Date of Award


Degree Type


Degree Name

Doctor of Philosophy (PhD)

Graduate Group


First Advisor

Ania Loomba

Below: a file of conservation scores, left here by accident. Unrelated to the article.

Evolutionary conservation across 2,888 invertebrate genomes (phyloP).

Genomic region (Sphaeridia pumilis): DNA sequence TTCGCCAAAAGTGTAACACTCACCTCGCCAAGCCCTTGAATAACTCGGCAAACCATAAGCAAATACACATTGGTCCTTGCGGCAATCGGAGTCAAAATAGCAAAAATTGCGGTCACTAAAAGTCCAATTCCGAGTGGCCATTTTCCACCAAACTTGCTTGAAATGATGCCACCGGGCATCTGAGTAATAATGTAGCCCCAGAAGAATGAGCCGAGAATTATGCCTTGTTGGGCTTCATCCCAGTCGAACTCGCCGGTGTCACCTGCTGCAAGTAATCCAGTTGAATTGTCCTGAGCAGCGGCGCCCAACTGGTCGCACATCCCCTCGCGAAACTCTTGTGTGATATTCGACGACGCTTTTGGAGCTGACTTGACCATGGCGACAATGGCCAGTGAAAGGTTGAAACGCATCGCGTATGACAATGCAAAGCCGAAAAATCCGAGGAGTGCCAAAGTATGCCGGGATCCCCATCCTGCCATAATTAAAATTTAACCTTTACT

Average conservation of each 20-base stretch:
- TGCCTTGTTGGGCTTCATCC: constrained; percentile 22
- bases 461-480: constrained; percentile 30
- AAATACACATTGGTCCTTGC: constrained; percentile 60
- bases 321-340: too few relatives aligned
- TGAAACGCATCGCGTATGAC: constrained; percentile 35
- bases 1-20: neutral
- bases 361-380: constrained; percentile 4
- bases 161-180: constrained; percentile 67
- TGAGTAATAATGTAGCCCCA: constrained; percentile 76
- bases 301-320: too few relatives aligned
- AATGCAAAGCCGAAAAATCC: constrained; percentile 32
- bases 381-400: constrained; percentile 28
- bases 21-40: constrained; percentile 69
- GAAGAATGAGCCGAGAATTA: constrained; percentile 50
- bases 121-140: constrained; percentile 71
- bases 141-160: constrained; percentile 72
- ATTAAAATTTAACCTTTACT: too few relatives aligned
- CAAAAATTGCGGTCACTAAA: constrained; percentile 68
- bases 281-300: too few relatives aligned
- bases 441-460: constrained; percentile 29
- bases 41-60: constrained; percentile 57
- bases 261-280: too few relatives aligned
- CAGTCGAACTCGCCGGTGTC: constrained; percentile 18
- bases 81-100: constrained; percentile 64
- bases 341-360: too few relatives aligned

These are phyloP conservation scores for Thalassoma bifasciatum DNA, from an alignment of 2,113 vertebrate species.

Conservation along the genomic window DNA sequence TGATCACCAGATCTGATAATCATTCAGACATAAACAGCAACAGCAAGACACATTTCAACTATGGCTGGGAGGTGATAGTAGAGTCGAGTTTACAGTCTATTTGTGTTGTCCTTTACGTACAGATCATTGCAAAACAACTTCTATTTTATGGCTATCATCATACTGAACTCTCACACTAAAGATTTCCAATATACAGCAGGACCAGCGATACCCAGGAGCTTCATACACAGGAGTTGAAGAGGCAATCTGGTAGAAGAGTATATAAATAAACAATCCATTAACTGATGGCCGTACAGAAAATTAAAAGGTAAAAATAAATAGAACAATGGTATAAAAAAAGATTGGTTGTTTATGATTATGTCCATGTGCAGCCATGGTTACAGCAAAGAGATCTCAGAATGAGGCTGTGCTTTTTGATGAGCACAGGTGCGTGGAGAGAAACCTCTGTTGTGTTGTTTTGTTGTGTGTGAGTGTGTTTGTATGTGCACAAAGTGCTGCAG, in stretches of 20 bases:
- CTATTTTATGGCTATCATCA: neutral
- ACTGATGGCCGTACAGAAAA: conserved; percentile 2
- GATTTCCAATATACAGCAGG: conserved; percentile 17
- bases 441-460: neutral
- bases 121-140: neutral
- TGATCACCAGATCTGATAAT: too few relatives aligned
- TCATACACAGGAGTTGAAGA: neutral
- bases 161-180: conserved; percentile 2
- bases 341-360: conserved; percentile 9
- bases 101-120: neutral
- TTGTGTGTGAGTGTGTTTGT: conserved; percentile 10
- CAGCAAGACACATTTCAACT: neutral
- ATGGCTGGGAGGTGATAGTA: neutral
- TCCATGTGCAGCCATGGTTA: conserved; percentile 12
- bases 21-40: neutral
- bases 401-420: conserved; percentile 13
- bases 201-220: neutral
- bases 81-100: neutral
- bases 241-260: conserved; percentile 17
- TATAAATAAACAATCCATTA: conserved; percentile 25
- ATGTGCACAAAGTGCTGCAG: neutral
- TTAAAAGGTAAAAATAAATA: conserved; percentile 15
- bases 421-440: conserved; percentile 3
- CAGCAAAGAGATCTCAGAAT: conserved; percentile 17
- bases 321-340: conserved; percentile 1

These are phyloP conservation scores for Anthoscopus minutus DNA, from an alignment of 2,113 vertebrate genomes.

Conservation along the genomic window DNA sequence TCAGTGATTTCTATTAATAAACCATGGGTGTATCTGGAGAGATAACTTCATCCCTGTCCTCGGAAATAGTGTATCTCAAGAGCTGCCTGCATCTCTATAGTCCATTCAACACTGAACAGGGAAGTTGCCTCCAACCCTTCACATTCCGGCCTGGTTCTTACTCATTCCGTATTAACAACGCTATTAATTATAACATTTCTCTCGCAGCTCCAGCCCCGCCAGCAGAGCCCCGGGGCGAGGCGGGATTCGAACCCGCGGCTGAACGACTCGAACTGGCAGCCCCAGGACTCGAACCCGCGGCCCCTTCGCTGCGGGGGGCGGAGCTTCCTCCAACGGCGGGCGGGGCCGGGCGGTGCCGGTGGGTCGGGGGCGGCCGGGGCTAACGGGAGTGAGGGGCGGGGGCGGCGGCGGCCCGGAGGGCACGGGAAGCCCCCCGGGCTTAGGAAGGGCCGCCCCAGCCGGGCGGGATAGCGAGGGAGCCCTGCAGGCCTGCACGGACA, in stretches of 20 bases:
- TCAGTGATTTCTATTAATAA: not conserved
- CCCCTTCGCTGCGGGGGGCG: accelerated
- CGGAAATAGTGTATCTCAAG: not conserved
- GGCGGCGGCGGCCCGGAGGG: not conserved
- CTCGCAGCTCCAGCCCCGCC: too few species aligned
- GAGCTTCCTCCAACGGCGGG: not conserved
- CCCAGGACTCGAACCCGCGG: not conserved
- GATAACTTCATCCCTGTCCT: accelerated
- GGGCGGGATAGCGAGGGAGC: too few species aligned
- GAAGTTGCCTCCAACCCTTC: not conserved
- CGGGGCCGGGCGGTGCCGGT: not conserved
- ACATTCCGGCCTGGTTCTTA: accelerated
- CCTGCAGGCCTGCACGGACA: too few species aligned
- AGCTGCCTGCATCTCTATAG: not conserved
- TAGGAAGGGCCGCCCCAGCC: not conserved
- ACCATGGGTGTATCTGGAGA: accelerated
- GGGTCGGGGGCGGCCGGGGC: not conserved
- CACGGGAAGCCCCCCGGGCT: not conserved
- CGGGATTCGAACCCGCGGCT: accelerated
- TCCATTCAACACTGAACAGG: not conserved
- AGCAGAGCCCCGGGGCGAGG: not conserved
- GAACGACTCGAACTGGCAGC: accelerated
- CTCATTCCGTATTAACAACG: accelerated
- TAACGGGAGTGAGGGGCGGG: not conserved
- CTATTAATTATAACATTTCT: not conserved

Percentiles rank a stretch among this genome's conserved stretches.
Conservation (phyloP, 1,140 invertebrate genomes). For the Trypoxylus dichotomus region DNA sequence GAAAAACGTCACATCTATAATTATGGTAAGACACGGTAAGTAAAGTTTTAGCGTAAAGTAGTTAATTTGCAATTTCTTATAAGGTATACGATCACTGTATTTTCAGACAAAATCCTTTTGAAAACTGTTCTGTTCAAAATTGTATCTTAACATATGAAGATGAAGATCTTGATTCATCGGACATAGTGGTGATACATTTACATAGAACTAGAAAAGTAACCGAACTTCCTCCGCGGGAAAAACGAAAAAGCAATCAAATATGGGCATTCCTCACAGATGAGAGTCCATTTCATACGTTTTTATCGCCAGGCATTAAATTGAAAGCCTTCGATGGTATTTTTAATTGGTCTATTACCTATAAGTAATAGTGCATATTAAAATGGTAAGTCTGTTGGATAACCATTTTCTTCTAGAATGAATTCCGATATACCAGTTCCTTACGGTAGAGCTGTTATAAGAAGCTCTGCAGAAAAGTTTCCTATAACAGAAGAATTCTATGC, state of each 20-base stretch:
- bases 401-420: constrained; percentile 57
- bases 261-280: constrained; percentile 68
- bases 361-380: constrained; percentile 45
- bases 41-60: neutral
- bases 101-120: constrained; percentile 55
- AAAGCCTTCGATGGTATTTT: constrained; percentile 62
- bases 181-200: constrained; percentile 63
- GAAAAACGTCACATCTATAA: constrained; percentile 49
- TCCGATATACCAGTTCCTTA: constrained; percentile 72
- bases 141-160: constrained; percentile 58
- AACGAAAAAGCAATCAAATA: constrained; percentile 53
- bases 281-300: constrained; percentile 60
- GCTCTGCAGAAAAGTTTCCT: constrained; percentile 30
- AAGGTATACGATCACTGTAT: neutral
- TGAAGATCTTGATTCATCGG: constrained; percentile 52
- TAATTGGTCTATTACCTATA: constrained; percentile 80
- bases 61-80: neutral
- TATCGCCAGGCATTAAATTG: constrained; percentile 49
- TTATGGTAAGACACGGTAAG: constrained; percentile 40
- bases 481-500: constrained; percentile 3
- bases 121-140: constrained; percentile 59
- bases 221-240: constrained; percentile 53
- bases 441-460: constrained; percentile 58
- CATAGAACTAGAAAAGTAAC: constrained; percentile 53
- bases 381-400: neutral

Although the Republic of India was founded as a secular democracy, the country has long been plagued by sectarian violence between its Hindu majority and Muslim minority. Scholars have examined how the 1940s Indian nationalist movement and the 1947 Partition of the subcontinent laid the foundation for communal tensions, but the long-standing conception of India as a fundamentally Hindu nation has received less attention. This dissertation examines colonial Bengal at the turn of the twentieth century in order to trace the longer history behind the widespread belief that India is a fundamentally Hindu nation—the animating tenet of contemporary Hindutva ideology. Reading works composed in Bengali and English, I demonstrate how the Bengali novel played a central role in perpetuating and, at times, contesting this Hindu cultural imagining by strategically exploiting elements of indigenous oral and literary traditions alongside key themes of British Orientalist discourse. The dissertation argues that turn-of-the-century Bengali writers were paramount in politicizing the emerging understanding of India as the mythic Hindu utopia “Bharat,” a term lifted from ancient religious texts that, for many Hindus today, represents not just India’s true identity but also its only acceptable future.

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